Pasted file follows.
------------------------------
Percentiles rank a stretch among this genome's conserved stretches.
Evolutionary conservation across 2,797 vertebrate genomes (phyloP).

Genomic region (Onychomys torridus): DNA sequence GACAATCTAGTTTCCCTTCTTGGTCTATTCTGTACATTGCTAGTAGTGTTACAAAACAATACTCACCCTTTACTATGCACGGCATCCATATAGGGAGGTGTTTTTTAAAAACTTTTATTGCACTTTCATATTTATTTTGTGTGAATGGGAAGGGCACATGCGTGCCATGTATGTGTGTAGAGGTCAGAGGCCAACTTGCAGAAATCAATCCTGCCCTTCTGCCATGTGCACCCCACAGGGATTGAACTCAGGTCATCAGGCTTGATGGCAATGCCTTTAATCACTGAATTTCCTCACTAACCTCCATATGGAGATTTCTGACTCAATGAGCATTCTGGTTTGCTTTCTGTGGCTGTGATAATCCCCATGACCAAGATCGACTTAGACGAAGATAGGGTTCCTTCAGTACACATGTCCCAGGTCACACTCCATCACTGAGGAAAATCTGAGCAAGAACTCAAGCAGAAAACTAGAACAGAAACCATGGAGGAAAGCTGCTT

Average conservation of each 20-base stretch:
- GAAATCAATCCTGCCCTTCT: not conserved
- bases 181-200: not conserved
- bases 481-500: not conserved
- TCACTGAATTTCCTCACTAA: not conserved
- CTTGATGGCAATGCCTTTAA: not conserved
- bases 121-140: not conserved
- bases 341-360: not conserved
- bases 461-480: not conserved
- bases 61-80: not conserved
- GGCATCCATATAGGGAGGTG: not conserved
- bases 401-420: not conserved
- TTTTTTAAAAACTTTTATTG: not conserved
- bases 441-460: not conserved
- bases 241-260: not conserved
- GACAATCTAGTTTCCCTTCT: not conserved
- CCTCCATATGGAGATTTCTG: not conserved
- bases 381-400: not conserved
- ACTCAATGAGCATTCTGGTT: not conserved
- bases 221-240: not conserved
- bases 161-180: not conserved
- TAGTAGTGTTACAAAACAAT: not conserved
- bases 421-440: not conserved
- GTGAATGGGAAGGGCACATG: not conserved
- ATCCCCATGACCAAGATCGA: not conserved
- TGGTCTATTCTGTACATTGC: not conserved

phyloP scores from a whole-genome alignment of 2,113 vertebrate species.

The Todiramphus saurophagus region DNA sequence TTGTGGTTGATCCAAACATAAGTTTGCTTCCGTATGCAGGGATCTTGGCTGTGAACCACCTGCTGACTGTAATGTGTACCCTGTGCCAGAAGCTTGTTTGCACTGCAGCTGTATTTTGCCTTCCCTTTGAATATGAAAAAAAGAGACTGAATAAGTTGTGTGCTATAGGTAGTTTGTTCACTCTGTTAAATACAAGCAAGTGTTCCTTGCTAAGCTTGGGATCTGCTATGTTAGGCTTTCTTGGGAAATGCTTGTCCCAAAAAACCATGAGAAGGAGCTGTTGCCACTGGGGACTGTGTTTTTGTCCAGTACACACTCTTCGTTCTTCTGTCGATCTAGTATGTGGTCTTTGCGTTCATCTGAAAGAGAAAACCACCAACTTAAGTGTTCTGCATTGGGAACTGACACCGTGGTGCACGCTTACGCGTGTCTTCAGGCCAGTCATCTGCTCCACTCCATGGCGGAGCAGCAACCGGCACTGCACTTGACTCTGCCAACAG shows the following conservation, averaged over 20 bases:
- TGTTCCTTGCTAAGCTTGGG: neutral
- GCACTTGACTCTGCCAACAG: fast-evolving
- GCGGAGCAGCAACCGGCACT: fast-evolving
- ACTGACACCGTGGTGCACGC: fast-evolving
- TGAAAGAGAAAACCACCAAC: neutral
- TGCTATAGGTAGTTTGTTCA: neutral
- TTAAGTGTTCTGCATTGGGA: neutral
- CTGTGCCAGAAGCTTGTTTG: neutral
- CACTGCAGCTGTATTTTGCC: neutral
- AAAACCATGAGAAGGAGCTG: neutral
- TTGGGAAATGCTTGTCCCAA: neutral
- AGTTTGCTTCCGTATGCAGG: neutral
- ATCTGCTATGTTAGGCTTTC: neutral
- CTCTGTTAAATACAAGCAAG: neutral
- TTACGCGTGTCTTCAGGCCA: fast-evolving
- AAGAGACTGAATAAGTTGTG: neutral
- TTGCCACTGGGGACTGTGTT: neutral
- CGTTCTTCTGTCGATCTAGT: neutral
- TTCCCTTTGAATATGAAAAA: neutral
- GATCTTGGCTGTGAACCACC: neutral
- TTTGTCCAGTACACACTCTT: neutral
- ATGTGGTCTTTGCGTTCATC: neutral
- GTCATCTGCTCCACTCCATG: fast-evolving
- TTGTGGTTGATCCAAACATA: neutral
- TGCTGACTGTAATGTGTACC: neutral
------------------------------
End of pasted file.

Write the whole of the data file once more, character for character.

Percentiles rank a stretch among this genome's conserved stretches.
Evolutionary conservation across 2,797 vertebrate genomes (phyloP).

Genomic region (Onychomys torridus): DNA sequence GACAATCTAGTTTCCCTTCTTGGTCTATTCTGTACATTGCTAGTAGTGTTACAAAACAATACTCACCCTTTACTATGCACGGCATCCATATAGGGAGGTGTTTTTTAAAAACTTTTATTGCACTTTCATATTTATTTTGTGTGAATGGGAAGGGCACATGCGTGCCATGTATGTGTGTAGAGGTCAGAGGCCAACTTGCAGAAATCAATCCTGCCCTTCTGCCATGTGCACCCCACAGGGATTGAACTCAGGTCATCAGGCTTGATGGCAATGCCTTTAATCACTGAATTTCCTCACTAACCTCCATATGGAGATTTCTGACTCAATGAGCATTCTGGTTTGCTTTCTGTGGCTGTGATAATCCCCATGACCAAGATCGACTTAGACGAAGATAGGGTTCCTTCAGTACACATGTCCCAGGTCACACTCCATCACTGAGGAAAATCTGAGCAAGAACTCAAGCAGAAAACTAGAACAGAAACCATGGAGGAAAGCTGCTT

Average conservation of each 20-base stretch:
- GAAATCAATCCTGCCCTTCT: not conserved
- bases 181-200: not conserved
- bases 481-500: not conserved
- TCACTGAATTTCCTCACTAA: not conserved
- CTTGATGGCAATGCCTTTAA: not conserved
- bases 121-140: not conserved
- bases 341-360: not conserved
- bases 461-480: not conserved
- bases 61-80: not conserved
- GGCATCCATATAGGGAGGTG: not conserved
- bases 401-420: not conserved
- TTTTTTAAAAACTTTTATTG: not conserved
- bases 441-460: not conserved
- bases 241-260: not conserved
- GACAATCTAGTTTCCCTTCT: not conserved
- CCTCCATATGGAGATTTCTG: not conserved
- bases 381-400: not conserved
- ACTCAATGAGCATTCTGGTT: not conserved
- bases 221-240: not conserved
- bases 161-180: not conserved
- TAGTAGTGTTACAAAACAAT: not conserved
- bases 421-440: not conserved
- GTGAATGGGAAGGGCACATG: not conserved
- ATCCCCATGACCAAGATCGA: not conserved
- TGGTCTATTCTGTACATTGC: not conserved

phyloP scores from a whole-genome alignment of 2,113 vertebrate species.

The Todiramphus saurophagus region DNA sequence TTGTGGTTGATCCAAACATAAGTTTGCTTCCGTATGCAGGGATCTTGGCTGTGAACCACCTGCTGACTGTAATGTGTACCCTGTGCCAGAAGCTTGTTTGCACTGCAGCTGTATTTTGCCTTCCCTTTGAATATGAAAAAAAGAGACTGAATAAGTTGTGTGCTATAGGTAGTTTGTTCACTCTGTTAAATACAAGCAAGTGTTCCTTGCTAAGCTTGGGATCTGCTATGTTAGGCTTTCTTGGGAAATGCTTGTCCCAAAAAACCATGAGAAGGAGCTGTTGCCACTGGGGACTGTGTTTTTGTCCAGTACACACTCTTCGTTCTTCTGTCGATCTAGTATGTGGTCTTTGCGTTCATCTGAAAGAGAAAACCACCAACTTAAGTGTTCTGCATTGGGAACTGACACCGTGGTGCACGCTTACGCGTGTCTTCAGGCCAGTCATCTGCTCCACTCCATGGCGGAGCAGCAACCGGCACTGCACTTGACTCTGCCAACAG shows the following conservation, averaged over 20 bases:
- TGTTCCTTGCTAAGCTTGGG: neutral
- GCACTTGACTCTGCCAACAG: fast-evolving
- GCGGAGCAGCAACCGGCACT: fast-evolving
- ACTGACACCGTGGTGCACGC: fast-evolving
- TGAAAGAGAAAACCACCAAC: neutral
- TGCTATAGGTAGTTTGTTCA: neutral
- TTAAGTGTTCTGCATTGGGA: neutral
- CTGTGCCAGAAGCTTGTTTG: neutral
- CACTGCAGCTGTATTTTGCC: neutral
- AAAACCATGAGAAGGAGCTG: neutral
- TTGGGAAATGCTTGTCCCAA: neutral
- AGTTTGCTTCCGTATGCAGG: neutral
- ATCTGCTATGTTAGGCTTTC: neutral
- CTCTGTTAAATACAAGCAAG: neutral
- TTACGCGTGTCTTCAGGCCA: fast-evolving
- AAGAGACTGAATAAGTTGTG: neutral
- TTGCCACTGGGGACTGTGTT: neutral
- CGTTCTTCTGTCGATCTAGT: neutral
- TTCCCTTTGAATATGAAAAA: neutral
- GATCTTGGCTGTGAACCACC: neutral
- TTTGTCCAGTACACACTCTT: neutral
- ATGTGGTCTTTGCGTTCATC: neutral
- GTCATCTGCTCCACTCCATG: fast-evolving
- TTGTGGTTGATCCAAACATA: neutral
- TGCTGACTGTAATGTGTACC: neutral